Students taking this module must submit a portfolio of creative writing of between 7-8,000 words in any genre, subject to Departmental approval. The Personal Project is an independent study module for which each student will receive 5 hours of individual or group supervision. Supervisions will take place at regular intervals with set targets, and will primarily involve feedback on the style and structure of the submission.

  • EN-M34 Long Fiction 1

    This module consists of a series of weekly three-hour lectures, leading the student through the theory and practice of writing fiction: regular assignments will be brought to the workshop to be considered communally. Technical exercises will also be undertaken during each class, leading to discussion and building the practical comprehension of the techniques of fiction writing. Built into the module is a systematic programme of reading, both of modern and earlier works of fiction, to render students conversant with the traditions in which they are participating, and to encourage close reading skills. Concentrating on long fiction, the course will teach the fundamentals of narrative and plotting; the use of imagery and setting in fiction; the art of the character-sketch and the elaboration of character through setting, dialogue and narrative. The course will be taught by a fluid mingling of tutor-led discussion and workshop-based exercises; writing techniques will be clarified by the reading and discussion of named works, shedding light on creative practice by exercises in mimesis and parody. The module will be evaluated by a 7000-word portfolio to be submitted at the end of the semester, comprised of the first three chapters of a novel, together with a 1000-word reflective essay.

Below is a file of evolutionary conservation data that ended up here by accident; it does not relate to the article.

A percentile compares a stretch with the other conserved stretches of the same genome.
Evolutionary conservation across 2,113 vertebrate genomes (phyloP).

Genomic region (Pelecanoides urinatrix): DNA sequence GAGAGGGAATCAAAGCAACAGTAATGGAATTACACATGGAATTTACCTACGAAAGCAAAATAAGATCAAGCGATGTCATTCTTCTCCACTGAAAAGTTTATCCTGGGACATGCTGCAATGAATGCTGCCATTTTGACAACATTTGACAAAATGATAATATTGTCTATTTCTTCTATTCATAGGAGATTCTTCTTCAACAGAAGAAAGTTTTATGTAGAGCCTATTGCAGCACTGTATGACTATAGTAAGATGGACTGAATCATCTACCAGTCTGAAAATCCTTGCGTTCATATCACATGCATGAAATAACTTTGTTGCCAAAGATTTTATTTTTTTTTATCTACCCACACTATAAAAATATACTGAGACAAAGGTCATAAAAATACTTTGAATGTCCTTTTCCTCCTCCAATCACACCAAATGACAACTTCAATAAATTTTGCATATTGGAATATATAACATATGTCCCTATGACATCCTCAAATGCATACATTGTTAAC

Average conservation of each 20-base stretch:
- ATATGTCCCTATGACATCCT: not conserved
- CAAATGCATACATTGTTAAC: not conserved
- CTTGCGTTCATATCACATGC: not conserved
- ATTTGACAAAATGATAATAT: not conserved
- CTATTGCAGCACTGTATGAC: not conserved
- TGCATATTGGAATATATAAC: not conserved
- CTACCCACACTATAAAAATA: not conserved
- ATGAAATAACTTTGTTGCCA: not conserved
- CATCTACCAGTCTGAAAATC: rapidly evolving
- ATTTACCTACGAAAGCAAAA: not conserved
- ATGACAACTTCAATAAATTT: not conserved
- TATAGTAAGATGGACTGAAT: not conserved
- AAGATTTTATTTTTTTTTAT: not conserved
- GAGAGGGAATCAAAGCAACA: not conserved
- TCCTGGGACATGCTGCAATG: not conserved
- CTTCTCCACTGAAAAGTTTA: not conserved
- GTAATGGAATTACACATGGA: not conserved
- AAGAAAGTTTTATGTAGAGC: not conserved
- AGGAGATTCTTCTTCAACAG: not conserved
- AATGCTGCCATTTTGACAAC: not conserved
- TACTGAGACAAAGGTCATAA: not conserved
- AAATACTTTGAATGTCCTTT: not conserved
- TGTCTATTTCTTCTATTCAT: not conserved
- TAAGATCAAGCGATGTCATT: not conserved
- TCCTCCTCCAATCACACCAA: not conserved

• ENMD00 Creative Writing Dissertation

    Individual Creative Writing project devised and defined in discussion between supervisor and student (within the parameters pertaining to genre detailed in the MA Creative Writing handbook)

Supervision

  • Constraint:a polyphonic collection of cross-genre short fiction unified by the theme of constraint - whether self-imposed or within boundaries of gender, social class or race (current)

    Student name:
    PhD
    Other supervisor: Dr Anne Lauppe-Dunbar
  • '''''The Sign of Fear; Nuclear Criticism and the Apocalyptic Mind-set in post-9/11 American television drama' (current)

    Student name:
    PhD
    Other supervisor: Dr Sarah Gamble
  • Nature Writing: An analysis of the issues presented by Nature in contemporary American fiction. (current)

    Student name:
    MA
    Other supervisor: Dr Rachel Farebrother
  • The Twelfth Man (current)

    Student name:
    MA
    Other supervisor: Dr Francesca Rhydderch
  • Untitled (current)

    Student name:
    PhD
    Other supervisor: Dr Francesca Rhydderch
  • Stockings and Slut-dropping: A night of Burlesque (current)

    Student name:
    PhD
    Other supervisor: Dr Anne Lauppe-Dunbar
  • Untitled (current)

    Student name:
    PhD
    Other supervisor: Dr Anne Lauppe-Dunbar
  • Finding One’s Voice: Exploring Creativity in the context of writing flow and the whole being (current)

    Student name:
    PhD
    Other supervisor: Prof David Britton
  • The Book of J. (current)

    Student name:
    PhD
    Other supervisor: Dr Anne Lauppe-Dunbar
  • Echoes to the Least Footfall (current)

    Student name:
    PhD
    Other supervisor: Dr Anne Lauppe-Dunbar
  • 'Forest of Many Paths' (awarded 2017)

    Student name:
    PhD
    Other supervisor: Dr Sarah Gamble